|Born||Solomon Dennis Trujillo
November 17, 1951
Cheyenne, Wyoming, USA
|Occupation||Chief executive officer|
|Salary||A$11 million including bonuses|
|Spouse(s)||Corine (née Fresquez) Trujillo|
Solomon Dennis "Sol" Trujillo (born November 17, 1951) is an American businessman, global media-communications and technology executive. He has served as the CEO of Telstra, US West, Orange S.A. and has served in both United States Federal government and State governments of the United States.
Currently, Sol Trujillo is the Chairman of Trujillo Group Investments.
Trujillo was born in Cheyenne, Wyoming to Solomon and Theresa (née Lujan) Trujillo. Trujillo attended Cheyenne's East High School and the University of Wyoming for his Bachelor of Business degree (BBus) and MBA. In 1973, Trujillo married Corine (née Fresquez) Trujillo and lives with his wife near San Diego, in Dana Point, California.
Trujillo began his business career in 1974 as an economic forecaster in the Mountain Bell division of AT&T. At 32, Trujillo was selected State Vice-President, serving as Chief Executive of Mountain Bell’s operations in New Mexico. He worked as President, Chairman and CEO of US WEST Communications, Inc. from 1995 to 2000. In November 2000, he became chairman and CEO of Graviton, remaining until that startup closed. In 2003, he became CEO of Orange SA, where he had served as a board member since 2001. He held that position until March 2004. He was appointed Chief Executive Officer to Australian telecom giant Telstra Communications on July 1, 2005.
During the period of Trujillo's tenure, Telstra's share price underperformed the market by around twenty percent, losing over $25 billion in value while customer complaints rose 300 percent. Major factors in the company's share price decline were the global financial crisis of 2008–2009 and being disqualified for submitting a non-compliant bid to the National Broadband Network tender issued by the Rudd Government.
From 2005-2009, Sol Trujillo was CEO of Telstra, Australia's largest media-communications company. Previously, Trujillo served as Chairman, CEO and President of US West – one of seven Baby Bell operating companies established by the divestiture ordered by the US Department of Justice in 1984 as part of the government's break-up of the AT&T monopoly. US West, later acquired by Qwest, is now a part of CenturyLink.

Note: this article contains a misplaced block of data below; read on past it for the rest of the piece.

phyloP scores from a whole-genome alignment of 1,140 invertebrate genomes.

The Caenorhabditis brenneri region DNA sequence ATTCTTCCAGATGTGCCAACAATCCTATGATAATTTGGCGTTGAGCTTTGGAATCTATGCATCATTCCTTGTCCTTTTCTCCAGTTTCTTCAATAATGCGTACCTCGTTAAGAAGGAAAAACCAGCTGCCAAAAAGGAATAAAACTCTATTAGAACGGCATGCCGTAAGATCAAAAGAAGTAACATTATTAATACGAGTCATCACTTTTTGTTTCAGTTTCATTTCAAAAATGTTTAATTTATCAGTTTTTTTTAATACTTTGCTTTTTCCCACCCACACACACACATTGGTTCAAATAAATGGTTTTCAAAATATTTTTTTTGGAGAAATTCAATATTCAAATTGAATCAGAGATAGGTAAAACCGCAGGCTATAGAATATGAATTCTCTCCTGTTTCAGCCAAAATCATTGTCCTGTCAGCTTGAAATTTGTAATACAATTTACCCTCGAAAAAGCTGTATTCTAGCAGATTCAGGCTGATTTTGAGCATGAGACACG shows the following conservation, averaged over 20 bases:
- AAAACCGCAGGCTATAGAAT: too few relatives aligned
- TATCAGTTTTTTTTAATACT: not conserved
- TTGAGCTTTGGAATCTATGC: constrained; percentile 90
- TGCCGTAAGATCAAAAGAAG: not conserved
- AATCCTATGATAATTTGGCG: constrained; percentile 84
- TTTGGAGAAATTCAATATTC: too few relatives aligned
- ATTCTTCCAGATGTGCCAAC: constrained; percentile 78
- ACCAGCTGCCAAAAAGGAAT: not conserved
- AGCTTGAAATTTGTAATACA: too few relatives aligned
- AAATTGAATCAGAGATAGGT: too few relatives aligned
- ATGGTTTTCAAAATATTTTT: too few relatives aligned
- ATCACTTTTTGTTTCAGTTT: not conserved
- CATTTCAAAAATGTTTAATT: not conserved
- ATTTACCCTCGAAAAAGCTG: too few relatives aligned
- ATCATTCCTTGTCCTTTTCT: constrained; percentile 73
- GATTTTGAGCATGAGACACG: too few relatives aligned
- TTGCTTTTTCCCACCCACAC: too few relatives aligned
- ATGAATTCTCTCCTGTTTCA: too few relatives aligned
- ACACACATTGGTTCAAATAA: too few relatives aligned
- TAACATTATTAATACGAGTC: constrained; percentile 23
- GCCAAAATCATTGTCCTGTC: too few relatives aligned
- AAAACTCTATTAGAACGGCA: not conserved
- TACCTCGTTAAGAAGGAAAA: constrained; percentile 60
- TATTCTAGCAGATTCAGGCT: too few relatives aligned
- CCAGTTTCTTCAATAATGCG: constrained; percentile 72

On February 25, 2009, Trujillo announced he would stand down as Telstra's CEO on June 30, and return to the United States with his family. On May 19, 2009, Trujillo left Telstra and shortly after returned to the US. He was replaced as CEO by David Thodey.
In 2010, Sol Trujillo together with Henry Cisneros established the Latino Donor Collaborative (LDC), a non-profit organization to advance perceptions of Hispanics and ensure their integration into American society at every level.
Views on Australia
After Trujillo left Telstra and Australia, he was quoted in an BBC interview describing Australia as racist, backward and like "stepping back in time". During his time in Australia, media commentators and cartoonists repeatedly made reference to Trujillo's Hispanic background including caricatures of him as a "bandido". The group of American executives who were recruited to work at Telstra were referred to, along with Trujillo, as the "Three Amigos". In the BBC interview, Trujillo cited Australia's "very restrictive" immigration policies and rigid rules on company privatisation as his evidence for the nation being backward and racist. When Trujillo's resignation from Telstra was announced, Prime Minister Kevin Rudd gave an "Adios" response. Trujillo described Mr Rudd's use of the term as "racism personified". Trujillo's views on racism in Australia were rejected by some businessmen and political leaders.
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- Thodey looks beyond the Trujillo legacy
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- Searching for another Sol Business spectator 22 Jan, 2009
- The Australian
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- O'Sullivan, Matt: Trujillo to leave Telstra in June, The Age, 26 February 2009.
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- BusinessDay's Gabrielle Costa, Chris Zappone and AAP: Racist, backward: Sol's parting shot, smh.com.au - Business Day, 26 May 2009.
- Carswell, Andrew: Business rejects Sol Trujillo's claims of racism in Australia, The Daily Telegraph, 27 May 2009.